Extreme Weather Renewable BoostWednesday 8th January 2014
With the Polar Vortex holding a large chunk of the U.S. in its icy grip and storms and floods battering northern Europe, many are shocked at the on running intensity of these events. Many people, including British Prime Minister David Cameron, are suggesting that it may be due to Climate Change.
This is of interest to all of us involved in energy saving and efficiency, but another aspect regarding energy use has also come to the fore through these climatic challenges - energy supply and the reliability of renewables.
Pete Danko writing for earthtechling.com raised the subject of how critics of renewable energy highlight the variability of the wind and solar energy. However, through these hard hitting weather fronts we are experiencing the variability of grid power.
The holiday season was blighted for many in the States and Europe as they spent the Christmas and New Year with no electricity at all, with energy supply workers operating around the clock to get households back onto supply.
Danko quotes from Dallas News after the cold weather took out two power facilities - totalling 2,000 MW of capacity: “The decision Monday to issue a power conservation alert, asking Texans to lower their thermostats and avoid the use of major appliances, brought fears of a repeat of a 2011 ice storm during which close to a quarter of state’s power plants went out.”
He adds that yesterday afternoon, “RTO Insider reported that PJM – the mid-Atlantic power pool consisting of 13 states and Washington, D.C., and serving around 60 million customers – had some 36,000 MW of generation, a whopping 20 percent of its installed capacity, “unavailable due to forced outages.”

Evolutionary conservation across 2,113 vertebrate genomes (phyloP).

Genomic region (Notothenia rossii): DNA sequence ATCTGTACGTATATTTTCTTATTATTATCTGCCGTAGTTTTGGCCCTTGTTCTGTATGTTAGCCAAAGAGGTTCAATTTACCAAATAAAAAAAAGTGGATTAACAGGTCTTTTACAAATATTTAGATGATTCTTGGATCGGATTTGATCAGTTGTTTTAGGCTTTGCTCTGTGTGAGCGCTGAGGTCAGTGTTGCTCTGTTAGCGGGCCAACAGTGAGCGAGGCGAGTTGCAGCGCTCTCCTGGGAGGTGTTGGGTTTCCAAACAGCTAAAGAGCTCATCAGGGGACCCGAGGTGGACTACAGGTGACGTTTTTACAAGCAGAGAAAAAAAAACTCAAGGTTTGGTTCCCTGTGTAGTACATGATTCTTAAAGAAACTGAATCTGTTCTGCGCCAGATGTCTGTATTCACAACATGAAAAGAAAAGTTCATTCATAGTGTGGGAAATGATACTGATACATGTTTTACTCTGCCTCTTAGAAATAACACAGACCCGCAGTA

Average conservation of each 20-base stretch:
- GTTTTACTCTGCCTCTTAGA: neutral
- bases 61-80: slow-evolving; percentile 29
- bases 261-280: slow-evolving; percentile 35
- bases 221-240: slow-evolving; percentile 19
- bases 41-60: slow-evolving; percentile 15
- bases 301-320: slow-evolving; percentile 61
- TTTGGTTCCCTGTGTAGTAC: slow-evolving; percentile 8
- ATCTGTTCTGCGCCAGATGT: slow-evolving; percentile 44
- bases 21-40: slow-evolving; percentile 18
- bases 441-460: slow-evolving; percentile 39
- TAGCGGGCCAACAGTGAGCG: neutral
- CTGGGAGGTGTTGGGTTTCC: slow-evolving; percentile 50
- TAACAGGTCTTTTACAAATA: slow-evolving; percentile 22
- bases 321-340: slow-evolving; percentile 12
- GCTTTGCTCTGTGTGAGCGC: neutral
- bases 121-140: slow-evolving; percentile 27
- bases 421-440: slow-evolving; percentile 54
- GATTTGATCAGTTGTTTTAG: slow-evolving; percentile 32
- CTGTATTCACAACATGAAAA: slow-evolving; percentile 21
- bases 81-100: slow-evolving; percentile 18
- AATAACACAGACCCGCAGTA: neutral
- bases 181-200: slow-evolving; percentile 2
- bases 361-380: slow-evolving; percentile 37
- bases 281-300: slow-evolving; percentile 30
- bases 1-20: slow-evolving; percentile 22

Reuters said the agency was citing “weather-related mechanical failures and natural gas supply problems, as well as normal generation issues, for power plants being knocked offline Tuesday.”
To score points for renewables the American Wind Energy Association quickly made it known that all that wind power capacity that has been added recently was certainly coming in handy, stating in a blog post: “As the cold and high winds first rolled into the Upper Midwest, the MISO grid operator saw very high wind energy output of around 8,000 MW, enough to supply 6 million average homes under typical conditions.”
Adding that in Texas, “the more than 2,000 MW of wind output on Monday morning was the critical difference keeping heaters running as the grid operator struggled with numerous outages at conventional power plants.”
So, whether in Europe or the U.S., renewable energy, wind and solar, when the heat hits the highs, is beginning to provide greater benefits than maybe is realised. Sustainable energy in more ways than one.
Wednesday 8th January 2014